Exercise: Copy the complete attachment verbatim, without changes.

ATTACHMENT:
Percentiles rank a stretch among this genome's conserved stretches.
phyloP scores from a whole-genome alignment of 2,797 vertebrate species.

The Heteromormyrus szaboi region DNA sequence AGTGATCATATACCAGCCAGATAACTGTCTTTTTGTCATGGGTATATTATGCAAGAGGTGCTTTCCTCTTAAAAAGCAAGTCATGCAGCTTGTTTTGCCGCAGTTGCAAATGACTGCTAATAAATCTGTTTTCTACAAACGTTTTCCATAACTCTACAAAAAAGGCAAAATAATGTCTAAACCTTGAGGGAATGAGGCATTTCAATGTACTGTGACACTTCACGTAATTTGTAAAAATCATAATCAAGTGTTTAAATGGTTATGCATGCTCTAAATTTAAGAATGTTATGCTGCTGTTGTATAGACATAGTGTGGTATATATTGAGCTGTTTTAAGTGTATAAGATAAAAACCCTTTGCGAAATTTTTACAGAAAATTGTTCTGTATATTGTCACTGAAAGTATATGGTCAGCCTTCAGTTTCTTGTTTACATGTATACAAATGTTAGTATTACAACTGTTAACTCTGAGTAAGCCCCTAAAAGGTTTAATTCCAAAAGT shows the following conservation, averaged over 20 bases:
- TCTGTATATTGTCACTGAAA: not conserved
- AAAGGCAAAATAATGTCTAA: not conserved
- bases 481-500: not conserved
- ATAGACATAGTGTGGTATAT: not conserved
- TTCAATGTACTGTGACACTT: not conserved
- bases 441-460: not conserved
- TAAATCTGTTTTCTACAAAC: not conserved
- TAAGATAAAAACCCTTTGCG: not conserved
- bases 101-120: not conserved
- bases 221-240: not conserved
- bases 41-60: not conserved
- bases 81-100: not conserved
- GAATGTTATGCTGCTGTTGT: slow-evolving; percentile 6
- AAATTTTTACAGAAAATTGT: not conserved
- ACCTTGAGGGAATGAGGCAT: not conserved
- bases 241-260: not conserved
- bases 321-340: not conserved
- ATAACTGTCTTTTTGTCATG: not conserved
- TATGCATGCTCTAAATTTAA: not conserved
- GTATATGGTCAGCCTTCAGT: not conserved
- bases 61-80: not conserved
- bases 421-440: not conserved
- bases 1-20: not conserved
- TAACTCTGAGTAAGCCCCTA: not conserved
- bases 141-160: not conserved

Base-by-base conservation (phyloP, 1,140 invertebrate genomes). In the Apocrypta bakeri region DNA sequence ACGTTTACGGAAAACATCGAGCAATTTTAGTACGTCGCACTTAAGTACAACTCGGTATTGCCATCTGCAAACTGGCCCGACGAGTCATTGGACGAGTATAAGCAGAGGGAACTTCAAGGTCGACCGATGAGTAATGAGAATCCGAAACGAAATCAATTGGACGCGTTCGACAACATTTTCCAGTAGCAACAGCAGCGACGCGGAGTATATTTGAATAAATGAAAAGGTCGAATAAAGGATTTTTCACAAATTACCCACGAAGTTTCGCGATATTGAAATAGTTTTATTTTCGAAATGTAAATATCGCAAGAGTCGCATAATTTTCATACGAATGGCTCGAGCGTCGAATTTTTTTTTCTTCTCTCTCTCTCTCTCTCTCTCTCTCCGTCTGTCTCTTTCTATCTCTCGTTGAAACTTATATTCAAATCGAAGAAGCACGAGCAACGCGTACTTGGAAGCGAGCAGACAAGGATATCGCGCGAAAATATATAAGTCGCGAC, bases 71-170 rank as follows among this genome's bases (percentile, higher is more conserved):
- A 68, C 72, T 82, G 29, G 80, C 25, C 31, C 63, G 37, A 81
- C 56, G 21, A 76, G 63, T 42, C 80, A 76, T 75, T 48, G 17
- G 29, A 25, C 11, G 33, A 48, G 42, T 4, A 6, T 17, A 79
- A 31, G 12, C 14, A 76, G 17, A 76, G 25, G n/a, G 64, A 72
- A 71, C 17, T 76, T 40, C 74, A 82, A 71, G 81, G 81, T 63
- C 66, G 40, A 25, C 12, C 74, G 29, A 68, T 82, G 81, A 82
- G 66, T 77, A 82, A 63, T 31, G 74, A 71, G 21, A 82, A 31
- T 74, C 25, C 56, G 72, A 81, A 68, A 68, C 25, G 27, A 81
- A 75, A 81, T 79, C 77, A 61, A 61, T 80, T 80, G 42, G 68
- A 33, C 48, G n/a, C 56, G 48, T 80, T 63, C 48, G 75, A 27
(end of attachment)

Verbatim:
Percentiles rank a stretch among this genome's conserved stretches.
phyloP scores from a whole-genome alignment of 2,797 vertebrate species.

The Heteromormyrus szaboi region DNA sequence AGTGATCATATACCAGCCAGATAACTGTCTTTTTGTCATGGGTATATTATGCAAGAGGTGCTTTCCTCTTAAAAAGCAAGTCATGCAGCTTGTTTTGCCGCAGTTGCAAATGACTGCTAATAAATCTGTTTTCTACAAACGTTTTCCATAACTCTACAAAAAAGGCAAAATAATGTCTAAACCTTGAGGGAATGAGGCATTTCAATGTACTGTGACACTTCACGTAATTTGTAAAAATCATAATCAAGTGTTTAAATGGTTATGCATGCTCTAAATTTAAGAATGTTATGCTGCTGTTGTATAGACATAGTGTGGTATATATTGAGCTGTTTTAAGTGTATAAGATAAAAACCCTTTGCGAAATTTTTACAGAAAATTGTTCTGTATATTGTCACTGAAAGTATATGGTCAGCCTTCAGTTTCTTGTTTACATGTATACAAATGTTAGTATTACAACTGTTAACTCTGAGTAAGCCCCTAAAAGGTTTAATTCCAAAAGT shows the following conservation, averaged over 20 bases:
- TCTGTATATTGTCACTGAAA: not conserved
- AAAGGCAAAATAATGTCTAA: not conserved
- bases 481-500: not conserved
- ATAGACATAGTGTGGTATAT: not conserved
- TTCAATGTACTGTGACACTT: not conserved
- bases 441-460: not conserved
- TAAATCTGTTTTCTACAAAC: not conserved
- TAAGATAAAAACCCTTTGCG: not conserved
- bases 101-120: not conserved
- bases 221-240: not conserved
- bases 41-60: not conserved
- bases 81-100: not conserved
- GAATGTTATGCTGCTGTTGT: slow-evolving; percentile 6
- AAATTTTTACAGAAAATTGT: not conserved
- ACCTTGAGGGAATGAGGCAT: not conserved
- bases 241-260: not conserved
- bases 321-340: not conserved
- ATAACTGTCTTTTTGTCATG: not conserved
- TATGCATGCTCTAAATTTAA: not conserved
- GTATATGGTCAGCCTTCAGT: not conserved
- bases 61-80: not conserved
- bases 421-440: not conserved
- bases 1-20: not conserved
- TAACTCTGAGTAAGCCCCTA: not conserved
- bases 141-160: not conserved

Base-by-base conservation (phyloP, 1,140 invertebrate genomes). In the Apocrypta bakeri region DNA sequence ACGTTTACGGAAAACATCGAGCAATTTTAGTACGTCGCACTTAAGTACAACTCGGTATTGCCATCTGCAAACTGGCCCGACGAGTCATTGGACGAGTATAAGCAGAGGGAACTTCAAGGTCGACCGATGAGTAATGAGAATCCGAAACGAAATCAATTGGACGCGTTCGACAACATTTTCCAGTAGCAACAGCAGCGACGCGGAGTATATTTGAATAAATGAAAAGGTCGAATAAAGGATTTTTCACAAATTACCCACGAAGTTTCGCGATATTGAAATAGTTTTATTTTCGAAATGTAAATATCGCAAGAGTCGCATAATTTTCATACGAATGGCTCGAGCGTCGAATTTTTTTTTCTTCTCTCTCTCTCTCTCTCTCTCTCTCCGTCTGTCTCTTTCTATCTCTCGTTGAAACTTATATTCAAATCGAAGAAGCACGAGCAACGCGTACTTGGAAGCGAGCAGACAAGGATATCGCGCGAAAATATATAAGTCGCGAC, bases 71-170 rank as follows among this genome's bases (percentile, higher is more conserved):
- A 68, C 72, T 82, G 29, G 80, C 25, C 31, C 63, G 37, A 81
- C 56, G 21, A 76, G 63, T 42, C 80, A 76, T 75, T 48, G 17
- G 29, A 25, C 11, G 33, A 48, G 42, T 4, A 6, T 17, A 79
- A 31, G 12, C 14, A 76, G 17, A 76, G 25, G n/a, G 64, A 72
- A 71, C 17, T 76, T 40, C 74, A 82, A 71, G 81, G 81, T 63
- C 66, G 40, A 25, C 12, C 74, G 29, A 68, T 82, G 81, A 82
- G 66, T 77, A 82, A 63, T 31, G 74, A 71, G 21, A 82, A 31
- T 74, C 25, C 56, G 72, A 81, A 68, A 68, C 25, G 27, A 81
- A 75, A 81, T 79, C 77, A 61, A 61, T 80, T 80, G 42, G 68
- A 33, C 48, G n/a, C 56, G 48, T 80, T 63, C 48, G 75, A 27